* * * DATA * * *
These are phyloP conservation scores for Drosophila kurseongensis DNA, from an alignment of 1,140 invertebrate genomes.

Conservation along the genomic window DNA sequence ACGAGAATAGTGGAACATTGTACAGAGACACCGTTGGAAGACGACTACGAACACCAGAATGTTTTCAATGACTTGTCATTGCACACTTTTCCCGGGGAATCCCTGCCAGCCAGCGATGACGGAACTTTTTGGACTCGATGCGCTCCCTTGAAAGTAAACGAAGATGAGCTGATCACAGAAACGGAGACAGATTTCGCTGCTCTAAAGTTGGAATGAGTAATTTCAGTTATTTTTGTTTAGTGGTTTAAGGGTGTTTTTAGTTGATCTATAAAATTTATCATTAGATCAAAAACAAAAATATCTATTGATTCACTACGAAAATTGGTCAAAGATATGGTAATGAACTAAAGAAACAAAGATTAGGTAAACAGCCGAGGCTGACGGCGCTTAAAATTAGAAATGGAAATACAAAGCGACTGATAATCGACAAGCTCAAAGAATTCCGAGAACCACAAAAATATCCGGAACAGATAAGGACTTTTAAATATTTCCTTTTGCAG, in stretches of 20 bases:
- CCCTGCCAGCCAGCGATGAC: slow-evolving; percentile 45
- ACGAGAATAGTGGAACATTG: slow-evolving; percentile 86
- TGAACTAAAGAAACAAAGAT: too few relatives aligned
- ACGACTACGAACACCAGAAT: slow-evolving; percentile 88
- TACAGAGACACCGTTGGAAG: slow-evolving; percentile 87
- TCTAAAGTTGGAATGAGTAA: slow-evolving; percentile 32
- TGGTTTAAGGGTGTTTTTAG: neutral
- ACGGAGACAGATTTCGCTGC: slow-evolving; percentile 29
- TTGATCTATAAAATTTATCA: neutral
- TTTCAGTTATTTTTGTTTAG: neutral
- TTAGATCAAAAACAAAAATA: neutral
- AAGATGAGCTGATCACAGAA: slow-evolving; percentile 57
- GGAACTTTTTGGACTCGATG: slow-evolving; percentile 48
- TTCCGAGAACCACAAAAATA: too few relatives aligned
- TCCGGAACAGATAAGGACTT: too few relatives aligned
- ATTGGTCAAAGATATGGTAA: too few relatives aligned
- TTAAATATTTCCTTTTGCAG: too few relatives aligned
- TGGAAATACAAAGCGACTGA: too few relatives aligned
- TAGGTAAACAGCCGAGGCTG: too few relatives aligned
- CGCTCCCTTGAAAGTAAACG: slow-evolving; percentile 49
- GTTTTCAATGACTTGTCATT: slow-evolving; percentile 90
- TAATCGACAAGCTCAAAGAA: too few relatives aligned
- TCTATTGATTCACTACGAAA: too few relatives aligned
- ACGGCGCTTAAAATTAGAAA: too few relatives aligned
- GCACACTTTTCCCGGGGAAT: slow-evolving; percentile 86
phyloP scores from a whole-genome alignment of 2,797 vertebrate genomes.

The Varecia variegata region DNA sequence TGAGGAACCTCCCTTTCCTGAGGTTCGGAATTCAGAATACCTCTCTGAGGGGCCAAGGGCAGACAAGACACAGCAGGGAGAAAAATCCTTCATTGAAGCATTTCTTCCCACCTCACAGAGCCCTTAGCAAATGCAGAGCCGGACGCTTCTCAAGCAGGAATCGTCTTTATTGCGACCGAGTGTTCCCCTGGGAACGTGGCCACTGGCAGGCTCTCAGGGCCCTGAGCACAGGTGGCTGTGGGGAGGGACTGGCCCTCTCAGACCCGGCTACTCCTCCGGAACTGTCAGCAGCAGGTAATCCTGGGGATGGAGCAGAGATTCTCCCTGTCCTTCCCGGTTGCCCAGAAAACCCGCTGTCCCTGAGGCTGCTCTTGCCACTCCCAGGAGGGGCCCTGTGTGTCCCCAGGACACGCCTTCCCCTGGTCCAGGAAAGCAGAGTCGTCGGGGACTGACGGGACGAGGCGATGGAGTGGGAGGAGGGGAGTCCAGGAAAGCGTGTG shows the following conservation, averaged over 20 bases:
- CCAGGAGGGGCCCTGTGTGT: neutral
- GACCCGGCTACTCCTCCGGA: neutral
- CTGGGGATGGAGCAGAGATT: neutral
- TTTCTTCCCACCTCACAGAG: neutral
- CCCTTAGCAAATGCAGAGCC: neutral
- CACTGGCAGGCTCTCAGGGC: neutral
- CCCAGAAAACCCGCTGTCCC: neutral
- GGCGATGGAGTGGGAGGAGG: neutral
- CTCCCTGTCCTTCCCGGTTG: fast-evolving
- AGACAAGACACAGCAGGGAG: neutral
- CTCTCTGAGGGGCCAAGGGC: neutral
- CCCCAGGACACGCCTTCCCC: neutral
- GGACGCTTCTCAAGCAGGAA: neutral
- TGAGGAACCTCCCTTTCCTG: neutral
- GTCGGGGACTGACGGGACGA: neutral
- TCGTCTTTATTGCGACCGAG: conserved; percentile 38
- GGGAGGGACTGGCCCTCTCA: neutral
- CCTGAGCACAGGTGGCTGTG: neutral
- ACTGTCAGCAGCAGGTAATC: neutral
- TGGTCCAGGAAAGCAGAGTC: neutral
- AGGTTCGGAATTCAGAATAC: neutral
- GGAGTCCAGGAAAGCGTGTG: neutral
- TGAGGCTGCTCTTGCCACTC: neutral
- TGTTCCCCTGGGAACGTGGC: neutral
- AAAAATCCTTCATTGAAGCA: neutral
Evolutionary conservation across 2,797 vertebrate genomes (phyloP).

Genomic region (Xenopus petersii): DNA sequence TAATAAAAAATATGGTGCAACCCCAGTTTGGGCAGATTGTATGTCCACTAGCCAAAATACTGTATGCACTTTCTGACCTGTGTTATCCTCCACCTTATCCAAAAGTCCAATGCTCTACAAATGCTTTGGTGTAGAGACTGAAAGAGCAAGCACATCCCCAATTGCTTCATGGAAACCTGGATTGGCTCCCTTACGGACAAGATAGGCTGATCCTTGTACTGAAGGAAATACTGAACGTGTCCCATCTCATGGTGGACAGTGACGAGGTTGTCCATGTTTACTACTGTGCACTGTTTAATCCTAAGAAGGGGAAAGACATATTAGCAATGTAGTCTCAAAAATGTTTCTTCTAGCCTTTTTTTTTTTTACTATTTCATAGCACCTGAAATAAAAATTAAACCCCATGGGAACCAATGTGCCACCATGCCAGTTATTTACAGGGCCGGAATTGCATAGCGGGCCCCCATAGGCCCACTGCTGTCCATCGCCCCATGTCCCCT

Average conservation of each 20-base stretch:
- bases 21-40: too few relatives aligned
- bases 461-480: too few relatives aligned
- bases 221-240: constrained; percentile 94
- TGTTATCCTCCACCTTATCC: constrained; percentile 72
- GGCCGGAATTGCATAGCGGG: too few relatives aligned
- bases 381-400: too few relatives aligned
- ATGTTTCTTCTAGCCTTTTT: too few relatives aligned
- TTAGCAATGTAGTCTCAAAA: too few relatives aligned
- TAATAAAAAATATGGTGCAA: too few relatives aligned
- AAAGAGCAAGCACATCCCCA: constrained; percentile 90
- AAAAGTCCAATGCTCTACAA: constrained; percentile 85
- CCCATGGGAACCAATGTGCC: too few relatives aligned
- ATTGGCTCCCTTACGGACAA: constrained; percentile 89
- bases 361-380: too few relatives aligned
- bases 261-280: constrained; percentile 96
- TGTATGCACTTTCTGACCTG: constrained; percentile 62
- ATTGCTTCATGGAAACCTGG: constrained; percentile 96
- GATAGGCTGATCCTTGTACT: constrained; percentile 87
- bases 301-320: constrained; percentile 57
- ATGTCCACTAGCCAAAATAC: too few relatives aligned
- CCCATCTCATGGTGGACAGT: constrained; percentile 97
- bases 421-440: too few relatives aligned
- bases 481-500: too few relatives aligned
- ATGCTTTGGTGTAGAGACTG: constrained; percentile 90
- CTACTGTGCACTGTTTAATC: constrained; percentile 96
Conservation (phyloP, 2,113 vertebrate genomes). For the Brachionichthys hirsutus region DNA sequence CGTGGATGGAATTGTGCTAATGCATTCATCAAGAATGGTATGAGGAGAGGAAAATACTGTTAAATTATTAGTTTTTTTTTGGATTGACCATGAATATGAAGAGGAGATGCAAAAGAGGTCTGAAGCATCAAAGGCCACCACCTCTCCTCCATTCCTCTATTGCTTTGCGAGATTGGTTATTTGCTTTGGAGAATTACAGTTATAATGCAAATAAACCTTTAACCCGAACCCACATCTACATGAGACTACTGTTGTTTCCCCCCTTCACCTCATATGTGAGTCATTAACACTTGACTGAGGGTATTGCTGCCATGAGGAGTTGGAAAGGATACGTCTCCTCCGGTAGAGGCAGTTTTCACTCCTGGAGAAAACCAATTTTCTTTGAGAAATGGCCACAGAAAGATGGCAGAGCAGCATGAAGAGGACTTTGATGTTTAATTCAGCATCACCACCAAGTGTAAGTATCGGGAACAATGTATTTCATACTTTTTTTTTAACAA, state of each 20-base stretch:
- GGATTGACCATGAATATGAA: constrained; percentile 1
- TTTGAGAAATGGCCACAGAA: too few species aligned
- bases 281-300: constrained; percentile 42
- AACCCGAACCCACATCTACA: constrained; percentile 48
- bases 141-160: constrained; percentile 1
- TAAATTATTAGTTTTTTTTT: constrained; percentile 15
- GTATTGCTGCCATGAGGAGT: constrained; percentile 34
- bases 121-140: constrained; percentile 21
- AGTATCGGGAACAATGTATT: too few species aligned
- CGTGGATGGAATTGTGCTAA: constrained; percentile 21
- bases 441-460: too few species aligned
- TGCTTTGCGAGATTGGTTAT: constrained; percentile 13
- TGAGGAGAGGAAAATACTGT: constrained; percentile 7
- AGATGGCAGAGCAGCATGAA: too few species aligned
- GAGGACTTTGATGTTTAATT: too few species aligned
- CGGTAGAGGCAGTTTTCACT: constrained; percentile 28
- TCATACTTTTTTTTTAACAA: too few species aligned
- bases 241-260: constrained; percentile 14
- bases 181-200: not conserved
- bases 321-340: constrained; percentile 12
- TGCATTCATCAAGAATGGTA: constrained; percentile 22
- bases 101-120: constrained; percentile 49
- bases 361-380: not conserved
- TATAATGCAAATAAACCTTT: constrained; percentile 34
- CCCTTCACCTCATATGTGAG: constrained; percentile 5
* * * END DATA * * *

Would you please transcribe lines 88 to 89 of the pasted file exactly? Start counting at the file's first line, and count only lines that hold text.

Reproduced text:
- bases 141-160: constrained; percentile 1
- TAAATTATTAGTTTTTTTTT: constrained; percentile 15